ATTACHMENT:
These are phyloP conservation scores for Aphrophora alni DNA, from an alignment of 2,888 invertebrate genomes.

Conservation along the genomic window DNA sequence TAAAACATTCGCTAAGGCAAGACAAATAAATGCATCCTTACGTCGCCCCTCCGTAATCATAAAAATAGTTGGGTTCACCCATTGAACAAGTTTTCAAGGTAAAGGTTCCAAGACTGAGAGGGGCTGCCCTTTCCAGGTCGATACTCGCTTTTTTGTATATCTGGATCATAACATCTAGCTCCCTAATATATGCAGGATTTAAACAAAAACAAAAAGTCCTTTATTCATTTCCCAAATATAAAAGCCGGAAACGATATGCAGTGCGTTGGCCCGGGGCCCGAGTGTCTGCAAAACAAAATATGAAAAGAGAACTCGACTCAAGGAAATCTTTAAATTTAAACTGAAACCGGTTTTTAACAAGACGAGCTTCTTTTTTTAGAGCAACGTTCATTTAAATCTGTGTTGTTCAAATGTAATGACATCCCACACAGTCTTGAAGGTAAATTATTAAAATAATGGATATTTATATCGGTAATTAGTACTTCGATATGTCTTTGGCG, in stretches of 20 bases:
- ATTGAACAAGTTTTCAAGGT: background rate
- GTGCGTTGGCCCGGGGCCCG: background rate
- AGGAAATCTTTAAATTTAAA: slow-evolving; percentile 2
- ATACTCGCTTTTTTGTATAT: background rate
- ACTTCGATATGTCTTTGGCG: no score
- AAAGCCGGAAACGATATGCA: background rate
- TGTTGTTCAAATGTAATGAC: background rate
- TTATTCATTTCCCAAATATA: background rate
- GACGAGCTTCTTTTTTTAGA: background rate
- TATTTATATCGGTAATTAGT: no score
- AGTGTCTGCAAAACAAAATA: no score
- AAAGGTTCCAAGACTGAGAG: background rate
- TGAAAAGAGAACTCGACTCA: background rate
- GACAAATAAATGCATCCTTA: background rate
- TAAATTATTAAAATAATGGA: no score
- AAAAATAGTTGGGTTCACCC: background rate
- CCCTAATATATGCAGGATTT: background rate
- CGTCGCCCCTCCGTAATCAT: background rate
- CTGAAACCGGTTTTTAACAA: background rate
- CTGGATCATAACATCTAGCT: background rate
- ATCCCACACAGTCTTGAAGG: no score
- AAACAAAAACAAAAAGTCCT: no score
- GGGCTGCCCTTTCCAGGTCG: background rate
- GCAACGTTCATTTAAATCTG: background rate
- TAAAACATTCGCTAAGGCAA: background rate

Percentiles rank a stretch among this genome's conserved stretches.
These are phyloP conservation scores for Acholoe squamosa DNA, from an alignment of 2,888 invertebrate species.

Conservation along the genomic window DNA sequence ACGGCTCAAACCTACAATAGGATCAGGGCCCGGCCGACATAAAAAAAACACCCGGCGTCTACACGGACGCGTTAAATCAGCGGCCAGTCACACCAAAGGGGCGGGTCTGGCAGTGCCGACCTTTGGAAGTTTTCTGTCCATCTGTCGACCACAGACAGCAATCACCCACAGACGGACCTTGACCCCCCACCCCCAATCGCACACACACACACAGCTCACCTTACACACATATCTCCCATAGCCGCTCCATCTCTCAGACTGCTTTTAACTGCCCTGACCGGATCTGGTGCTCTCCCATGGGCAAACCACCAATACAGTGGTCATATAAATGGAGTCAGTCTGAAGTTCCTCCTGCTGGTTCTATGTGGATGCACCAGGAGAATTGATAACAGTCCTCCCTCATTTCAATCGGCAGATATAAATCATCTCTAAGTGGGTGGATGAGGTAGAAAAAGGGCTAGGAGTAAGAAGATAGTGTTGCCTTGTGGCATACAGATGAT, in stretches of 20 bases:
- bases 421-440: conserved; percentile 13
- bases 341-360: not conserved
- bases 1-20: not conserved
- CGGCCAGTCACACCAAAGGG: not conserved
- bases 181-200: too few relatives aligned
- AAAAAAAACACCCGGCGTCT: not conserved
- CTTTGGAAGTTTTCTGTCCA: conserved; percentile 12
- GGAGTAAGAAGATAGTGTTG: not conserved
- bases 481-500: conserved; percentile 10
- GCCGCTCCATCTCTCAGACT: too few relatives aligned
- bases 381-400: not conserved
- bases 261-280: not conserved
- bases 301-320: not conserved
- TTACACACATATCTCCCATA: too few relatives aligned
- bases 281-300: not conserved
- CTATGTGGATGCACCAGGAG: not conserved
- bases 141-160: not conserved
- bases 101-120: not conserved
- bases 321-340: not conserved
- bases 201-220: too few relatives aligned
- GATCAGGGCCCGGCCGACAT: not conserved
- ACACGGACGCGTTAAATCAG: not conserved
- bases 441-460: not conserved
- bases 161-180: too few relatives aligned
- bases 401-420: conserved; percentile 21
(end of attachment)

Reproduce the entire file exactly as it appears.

These are phyloP conservation scores for Aphrophora alni DNA, from an alignment of 2,888 invertebrate genomes.

Conservation along the genomic window DNA sequence TAAAACATTCGCTAAGGCAAGACAAATAAATGCATCCTTACGTCGCCCCTCCGTAATCATAAAAATAGTTGGGTTCACCCATTGAACAAGTTTTCAAGGTAAAGGTTCCAAGACTGAGAGGGGCTGCCCTTTCCAGGTCGATACTCGCTTTTTTGTATATCTGGATCATAACATCTAGCTCCCTAATATATGCAGGATTTAAACAAAAACAAAAAGTCCTTTATTCATTTCCCAAATATAAAAGCCGGAAACGATATGCAGTGCGTTGGCCCGGGGCCCGAGTGTCTGCAAAACAAAATATGAAAAGAGAACTCGACTCAAGGAAATCTTTAAATTTAAACTGAAACCGGTTTTTAACAAGACGAGCTTCTTTTTTTAGAGCAACGTTCATTTAAATCTGTGTTGTTCAAATGTAATGACATCCCACACAGTCTTGAAGGTAAATTATTAAAATAATGGATATTTATATCGGTAATTAGTACTTCGATATGTCTTTGGCG, in stretches of 20 bases:
- ATTGAACAAGTTTTCAAGGT: background rate
- GTGCGTTGGCCCGGGGCCCG: background rate
- AGGAAATCTTTAAATTTAAA: slow-evolving; percentile 2
- ATACTCGCTTTTTTGTATAT: background rate
- ACTTCGATATGTCTTTGGCG: no score
- AAAGCCGGAAACGATATGCA: background rate
- TGTTGTTCAAATGTAATGAC: background rate
- TTATTCATTTCCCAAATATA: background rate
- GACGAGCTTCTTTTTTTAGA: background rate
- TATTTATATCGGTAATTAGT: no score
- AGTGTCTGCAAAACAAAATA: no score
- AAAGGTTCCAAGACTGAGAG: background rate
- TGAAAAGAGAACTCGACTCA: background rate
- GACAAATAAATGCATCCTTA: background rate
- TAAATTATTAAAATAATGGA: no score
- AAAAATAGTTGGGTTCACCC: background rate
- CCCTAATATATGCAGGATTT: background rate
- CGTCGCCCCTCCGTAATCAT: background rate
- CTGAAACCGGTTTTTAACAA: background rate
- CTGGATCATAACATCTAGCT: background rate
- ATCCCACACAGTCTTGAAGG: no score
- AAACAAAAACAAAAAGTCCT: no score
- GGGCTGCCCTTTCCAGGTCG: background rate
- GCAACGTTCATTTAAATCTG: background rate
- TAAAACATTCGCTAAGGCAA: background rate

Percentiles rank a stretch among this genome's conserved stretches.
These are phyloP conservation scores for Acholoe squamosa DNA, from an alignment of 2,888 invertebrate species.

Conservation along the genomic window DNA sequence ACGGCTCAAACCTACAATAGGATCAGGGCCCGGCCGACATAAAAAAAACACCCGGCGTCTACACGGACGCGTTAAATCAGCGGCCAGTCACACCAAAGGGGCGGGTCTGGCAGTGCCGACCTTTGGAAGTTTTCTGTCCATCTGTCGACCACAGACAGCAATCACCCACAGACGGACCTTGACCCCCCACCCCCAATCGCACACACACACACAGCTCACCTTACACACATATCTCCCATAGCCGCTCCATCTCTCAGACTGCTTTTAACTGCCCTGACCGGATCTGGTGCTCTCCCATGGGCAAACCACCAATACAGTGGTCATATAAATGGAGTCAGTCTGAAGTTCCTCCTGCTGGTTCTATGTGGATGCACCAGGAGAATTGATAACAGTCCTCCCTCATTTCAATCGGCAGATATAAATCATCTCTAAGTGGGTGGATGAGGTAGAAAAAGGGCTAGGAGTAAGAAGATAGTGTTGCCTTGTGGCATACAGATGAT, in stretches of 20 bases:
- bases 421-440: conserved; percentile 13
- bases 341-360: not conserved
- bases 1-20: not conserved
- CGGCCAGTCACACCAAAGGG: not conserved
- bases 181-200: too few relatives aligned
- AAAAAAAACACCCGGCGTCT: not conserved
- CTTTGGAAGTTTTCTGTCCA: conserved; percentile 12
- GGAGTAAGAAGATAGTGTTG: not conserved
- bases 481-500: conserved; percentile 10
- GCCGCTCCATCTCTCAGACT: too few relatives aligned
- bases 381-400: not conserved
- bases 261-280: not conserved
- bases 301-320: not conserved
- TTACACACATATCTCCCATA: too few relatives aligned
- bases 281-300: not conserved
- CTATGTGGATGCACCAGGAG: not conserved
- bases 141-160: not conserved
- bases 101-120: not conserved
- bases 321-340: not conserved
- bases 201-220: too few relatives aligned
- GATCAGGGCCCGGCCGACAT: not conserved
- ACACGGACGCGTTAAATCAG: not conserved
- bases 441-460: not conserved
- bases 161-180: too few relatives aligned
- bases 401-420: conserved; percentile 21